Ministers signed off the sale on Thursday for 190.5p a share, as part of a commitment to return the bank to the private sector by 2025. The move was revealed in a stock market announcement on Friday morning.
The deal sees the bank buy back 591 million shares from the government, leaving the taxpayer with a stake of 59.8 per cent compared with 61.7 per cent previously. The government’s current stake is worth about £13bn on current share prices.
The share sale also sees NatWest contributing £500 million to its main pension scheme.
The Treasury initially took an 82 per cent stake in RBS in 2008, for 440p a share, to avoid the bank from collapsing during the height of the financial crisis.
According to the latest estimates from the Office for Budget Responsibility, (OBR) of the £45.8bn spent to prop up the bank during the crisis, the taxpayer is expected to make a loss of £38.8bn.
Last year, just as the coronavirus crisis hit home, the Treasury pushed back a deadline to sell the entire stake by a year, to March 2025, amid stock market turmoil.
The Treasury also missed out on a dividend payment last year, due to regulators banning payouts by financial institutions during the height of the pandemic.
NatWest subsequently declared a dividend in 2021 of 3p a share, handing £225m to the government as the biggest shareholder.
The Treasury has sold shares in RBS twice since 2008, with the last in 2018.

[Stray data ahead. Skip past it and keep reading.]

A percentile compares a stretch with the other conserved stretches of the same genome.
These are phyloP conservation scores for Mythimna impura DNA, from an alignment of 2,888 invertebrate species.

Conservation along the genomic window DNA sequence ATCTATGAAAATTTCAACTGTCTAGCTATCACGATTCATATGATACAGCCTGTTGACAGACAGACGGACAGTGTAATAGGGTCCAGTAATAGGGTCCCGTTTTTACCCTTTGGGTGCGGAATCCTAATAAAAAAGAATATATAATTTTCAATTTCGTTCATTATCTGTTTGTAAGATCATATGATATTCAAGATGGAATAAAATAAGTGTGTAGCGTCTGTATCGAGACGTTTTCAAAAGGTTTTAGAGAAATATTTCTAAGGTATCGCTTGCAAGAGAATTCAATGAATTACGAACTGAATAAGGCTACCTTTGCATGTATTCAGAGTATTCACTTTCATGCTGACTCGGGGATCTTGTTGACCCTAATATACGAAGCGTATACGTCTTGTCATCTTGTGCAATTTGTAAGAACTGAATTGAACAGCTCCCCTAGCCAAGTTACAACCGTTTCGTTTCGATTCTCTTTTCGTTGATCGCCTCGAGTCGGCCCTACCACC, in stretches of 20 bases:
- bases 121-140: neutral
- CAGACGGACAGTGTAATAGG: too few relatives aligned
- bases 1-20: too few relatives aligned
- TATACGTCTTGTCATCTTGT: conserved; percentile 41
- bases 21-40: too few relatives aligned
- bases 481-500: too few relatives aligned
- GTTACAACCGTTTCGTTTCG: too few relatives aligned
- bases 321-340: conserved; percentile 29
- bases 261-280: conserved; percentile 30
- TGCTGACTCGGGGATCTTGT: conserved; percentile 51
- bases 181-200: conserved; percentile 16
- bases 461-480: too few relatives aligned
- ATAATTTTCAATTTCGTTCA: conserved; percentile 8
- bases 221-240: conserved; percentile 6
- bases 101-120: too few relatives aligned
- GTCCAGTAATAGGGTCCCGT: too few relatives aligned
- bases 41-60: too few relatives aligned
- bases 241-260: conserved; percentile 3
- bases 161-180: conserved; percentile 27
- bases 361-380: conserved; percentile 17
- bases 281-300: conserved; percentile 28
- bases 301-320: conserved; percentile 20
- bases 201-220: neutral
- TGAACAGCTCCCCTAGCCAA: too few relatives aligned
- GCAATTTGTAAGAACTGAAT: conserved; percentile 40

Gary Greenwood, an analyst at brokerage Shore Capital, noted: “The amount purchased is consistent with our current forecasts albeit given this has occurred relatively early in the year so it will have a slightly beneficial impact on the average share count for the year.
“While we welcome this news, it is consistent with our expectations and does not materially change our forecasts or fair value, which currently stands at 190p (including a 10 per cent haircut for political risk associated with the HM Treasury’s stake in the group, which we will consider reducing once HM Treasury has sold sufficient shares that it is no longer deemed to have a controlling interest in the group).”
Last month, NatWest posted a pre-tax operating loss of £351m for 2020. It came after the business took a £3.2bn impairment charge for the year, accounting for loans it expects could fail, to a large extent because of the economic stress caused by Covid-19.
The impairment was below the £3.5bn to £4.5bn previously flagged.
The group also announced plans to withdraw from the Republic of Ireland, where it runs Ulster Bank.
A review of the Irish bank found that it would not achieve an acceptable level of returns, NatWest said. It will withdraw from the country, trying to keep job losses at a minimum, but Ulster Bank’s operations in Northern Ireland are unaffected.
NatWest chief executive Alison Rose said the move was not related to Brexit.